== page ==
Views: 1204 Marcel Steuermann
Deep-sea fish with 'feet'
While exploring off the coast of Puerto Rico, NOAA's Okeanos Explorer caught footage of a pink frogmouth fish walking around. Produced by Grace Raver. Footage courtesy of NOAA Office of Ocean Exploration and Research. Read more: http://www.techinsider.io/ FACEBOOK: https://www.facebook.com/techinsider TWITTER: https://twitter.com/techinsider INSTAGRAM: https://instagram.com/tech_insider/ TUMBLR: http://techinsider.tumblr.com/
Views: 97369 Tech Insider
Scientists' Hilarious Reaction to Bizarre Deep-Sea Fish | National Geographic
Scientists on the Nautilus team ran into a mysterious creature on a recent expedition in Hawaii. The strange fish was found nearly a mile beneath the surface. ➡ Subscribe: http://bit.ly/NatGeoSubscribe #NationalGeographic #Hawaii #DeepSea About National Geographic: National Geographic is the world's premium destination for science, exploration, and adventure. Through their world-class scientists, photographers, journalists, and filmmakers, Nat Geo gets you closer to the stories that matter and past the edge of what's possible. Get More National Geographic: Official Site: http://bit.ly/NatGeoOfficialSite Facebook: http://bit.ly/FBNatGeo Twitter: http://bit.ly/NatGeoTwitter Instagram: http://bit.ly/NatGeoInsta The color commentary from the scientists is priceless. The fish is called a gulper eel. Its pouch-like mouth can inflate to swallow very large prey. This is a particularly young eel; adults can be up to three feet long. Read more in "Watch a Gulper Eel Inflate and Deflate Itself, Shocking Scientists" https://on.natgeo.com/2zmYQrs Scientists' Hilarious Reaction to Bizarre Deep-Sea Fish | National Geographic https://youtu.be/u7QXdlSBGGY National Geographic https://www.youtube.com/natgeo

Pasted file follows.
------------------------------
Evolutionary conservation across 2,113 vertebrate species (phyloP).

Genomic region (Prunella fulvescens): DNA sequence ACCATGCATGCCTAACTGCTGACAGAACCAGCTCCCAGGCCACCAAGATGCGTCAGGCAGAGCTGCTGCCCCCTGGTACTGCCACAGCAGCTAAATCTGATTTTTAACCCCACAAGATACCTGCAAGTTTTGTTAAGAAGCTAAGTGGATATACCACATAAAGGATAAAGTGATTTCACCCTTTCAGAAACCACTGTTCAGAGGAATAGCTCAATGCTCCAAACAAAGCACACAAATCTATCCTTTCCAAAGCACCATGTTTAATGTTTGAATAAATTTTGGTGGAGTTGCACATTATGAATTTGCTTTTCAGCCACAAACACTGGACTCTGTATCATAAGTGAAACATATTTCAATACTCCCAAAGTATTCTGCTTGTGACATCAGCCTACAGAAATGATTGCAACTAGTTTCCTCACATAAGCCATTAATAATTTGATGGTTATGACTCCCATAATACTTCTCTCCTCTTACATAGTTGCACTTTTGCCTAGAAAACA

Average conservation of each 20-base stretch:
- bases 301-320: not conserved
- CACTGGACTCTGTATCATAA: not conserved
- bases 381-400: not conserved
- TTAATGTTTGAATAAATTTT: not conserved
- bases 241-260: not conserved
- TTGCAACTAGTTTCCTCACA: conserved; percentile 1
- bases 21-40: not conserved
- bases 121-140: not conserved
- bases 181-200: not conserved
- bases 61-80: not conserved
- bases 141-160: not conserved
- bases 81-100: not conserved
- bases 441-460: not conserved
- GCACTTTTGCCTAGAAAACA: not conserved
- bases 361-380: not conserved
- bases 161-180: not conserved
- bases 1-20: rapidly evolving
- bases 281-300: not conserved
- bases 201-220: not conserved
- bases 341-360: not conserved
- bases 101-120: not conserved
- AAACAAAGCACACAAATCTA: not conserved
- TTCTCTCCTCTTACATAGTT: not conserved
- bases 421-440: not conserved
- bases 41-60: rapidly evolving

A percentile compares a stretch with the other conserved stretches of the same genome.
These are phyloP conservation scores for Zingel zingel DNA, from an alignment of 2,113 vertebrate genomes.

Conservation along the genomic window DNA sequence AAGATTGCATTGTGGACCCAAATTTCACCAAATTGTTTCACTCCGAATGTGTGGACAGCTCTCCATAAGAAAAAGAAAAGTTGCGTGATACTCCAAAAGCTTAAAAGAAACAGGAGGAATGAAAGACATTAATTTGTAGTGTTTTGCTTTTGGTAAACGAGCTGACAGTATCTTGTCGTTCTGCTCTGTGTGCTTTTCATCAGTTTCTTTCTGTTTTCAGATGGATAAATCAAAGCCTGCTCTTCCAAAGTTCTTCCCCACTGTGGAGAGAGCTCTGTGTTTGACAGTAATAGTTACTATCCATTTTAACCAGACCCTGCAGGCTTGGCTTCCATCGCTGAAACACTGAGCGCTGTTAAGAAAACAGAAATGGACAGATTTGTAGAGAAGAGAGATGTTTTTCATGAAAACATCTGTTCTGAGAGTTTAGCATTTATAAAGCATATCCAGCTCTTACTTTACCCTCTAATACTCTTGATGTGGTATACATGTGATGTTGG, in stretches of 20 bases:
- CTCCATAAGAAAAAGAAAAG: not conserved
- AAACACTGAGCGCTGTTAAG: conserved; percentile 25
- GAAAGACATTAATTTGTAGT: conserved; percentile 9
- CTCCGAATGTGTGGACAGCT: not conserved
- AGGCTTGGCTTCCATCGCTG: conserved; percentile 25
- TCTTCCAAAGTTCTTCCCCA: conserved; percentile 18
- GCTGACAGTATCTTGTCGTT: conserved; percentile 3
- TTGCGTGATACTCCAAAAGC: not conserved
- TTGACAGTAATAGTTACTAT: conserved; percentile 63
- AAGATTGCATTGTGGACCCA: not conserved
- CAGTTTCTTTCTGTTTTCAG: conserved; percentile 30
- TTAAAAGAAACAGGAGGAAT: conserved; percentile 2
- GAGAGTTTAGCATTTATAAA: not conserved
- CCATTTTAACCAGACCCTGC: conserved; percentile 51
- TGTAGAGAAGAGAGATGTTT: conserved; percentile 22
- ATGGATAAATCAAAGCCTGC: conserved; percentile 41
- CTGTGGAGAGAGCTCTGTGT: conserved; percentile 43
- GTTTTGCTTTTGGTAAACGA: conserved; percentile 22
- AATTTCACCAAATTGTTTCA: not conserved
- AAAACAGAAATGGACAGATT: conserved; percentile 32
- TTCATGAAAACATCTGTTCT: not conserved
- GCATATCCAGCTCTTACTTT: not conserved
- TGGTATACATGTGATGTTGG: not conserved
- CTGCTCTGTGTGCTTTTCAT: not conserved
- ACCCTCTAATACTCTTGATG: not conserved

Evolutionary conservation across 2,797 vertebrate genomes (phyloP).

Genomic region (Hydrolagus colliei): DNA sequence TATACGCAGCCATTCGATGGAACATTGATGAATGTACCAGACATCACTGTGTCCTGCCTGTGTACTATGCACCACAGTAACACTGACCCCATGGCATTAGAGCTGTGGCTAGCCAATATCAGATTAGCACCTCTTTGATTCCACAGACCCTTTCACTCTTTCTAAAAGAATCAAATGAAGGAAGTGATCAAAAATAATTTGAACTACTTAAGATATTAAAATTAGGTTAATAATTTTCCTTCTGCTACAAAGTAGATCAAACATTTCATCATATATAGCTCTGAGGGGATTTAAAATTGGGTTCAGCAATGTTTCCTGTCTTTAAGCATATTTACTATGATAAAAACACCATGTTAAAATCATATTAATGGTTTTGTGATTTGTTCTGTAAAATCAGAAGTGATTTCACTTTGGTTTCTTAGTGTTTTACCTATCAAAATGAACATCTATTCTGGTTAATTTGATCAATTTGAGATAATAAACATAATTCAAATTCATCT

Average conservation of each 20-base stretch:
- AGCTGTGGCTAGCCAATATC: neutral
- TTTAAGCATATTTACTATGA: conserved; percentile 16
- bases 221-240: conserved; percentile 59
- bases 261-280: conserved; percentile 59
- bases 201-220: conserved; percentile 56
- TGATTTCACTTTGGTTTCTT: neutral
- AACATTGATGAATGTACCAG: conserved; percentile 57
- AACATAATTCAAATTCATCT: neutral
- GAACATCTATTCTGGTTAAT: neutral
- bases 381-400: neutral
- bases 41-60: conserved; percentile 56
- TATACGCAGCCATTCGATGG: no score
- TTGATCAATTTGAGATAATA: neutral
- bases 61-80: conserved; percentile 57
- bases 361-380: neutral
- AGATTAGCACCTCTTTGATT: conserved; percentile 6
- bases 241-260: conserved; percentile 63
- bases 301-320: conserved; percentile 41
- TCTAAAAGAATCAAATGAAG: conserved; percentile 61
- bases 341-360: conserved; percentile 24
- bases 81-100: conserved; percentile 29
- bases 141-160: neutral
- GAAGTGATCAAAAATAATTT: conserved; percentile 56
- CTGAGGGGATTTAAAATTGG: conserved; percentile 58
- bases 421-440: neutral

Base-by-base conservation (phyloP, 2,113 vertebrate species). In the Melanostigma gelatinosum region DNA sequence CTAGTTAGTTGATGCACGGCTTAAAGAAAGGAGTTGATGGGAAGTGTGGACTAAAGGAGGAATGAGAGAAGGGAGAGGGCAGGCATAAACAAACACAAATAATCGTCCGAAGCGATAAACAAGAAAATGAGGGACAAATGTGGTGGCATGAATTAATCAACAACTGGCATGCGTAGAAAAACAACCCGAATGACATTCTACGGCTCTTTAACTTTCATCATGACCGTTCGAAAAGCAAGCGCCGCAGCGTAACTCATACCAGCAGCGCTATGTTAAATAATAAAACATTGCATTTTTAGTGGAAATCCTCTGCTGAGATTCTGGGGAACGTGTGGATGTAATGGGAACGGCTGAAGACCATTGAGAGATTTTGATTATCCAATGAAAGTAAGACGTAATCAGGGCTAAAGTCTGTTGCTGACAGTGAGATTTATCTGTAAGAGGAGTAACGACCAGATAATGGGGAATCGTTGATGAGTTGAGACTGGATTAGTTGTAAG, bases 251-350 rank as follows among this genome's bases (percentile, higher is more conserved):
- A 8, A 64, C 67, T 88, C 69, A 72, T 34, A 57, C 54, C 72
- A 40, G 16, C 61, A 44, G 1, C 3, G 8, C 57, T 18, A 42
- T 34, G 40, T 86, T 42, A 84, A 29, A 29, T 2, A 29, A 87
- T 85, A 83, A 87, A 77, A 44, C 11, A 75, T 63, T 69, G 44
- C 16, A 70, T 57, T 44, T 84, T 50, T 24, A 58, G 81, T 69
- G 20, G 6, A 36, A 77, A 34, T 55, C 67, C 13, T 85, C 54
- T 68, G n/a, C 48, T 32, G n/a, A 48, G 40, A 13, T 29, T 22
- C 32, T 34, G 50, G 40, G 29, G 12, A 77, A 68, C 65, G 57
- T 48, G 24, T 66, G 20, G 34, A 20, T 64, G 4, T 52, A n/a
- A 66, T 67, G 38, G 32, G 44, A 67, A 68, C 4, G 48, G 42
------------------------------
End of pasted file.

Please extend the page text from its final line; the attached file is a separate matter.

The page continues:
Views: 1394746 National Geographic
The Deep Sea - Top 10 Facts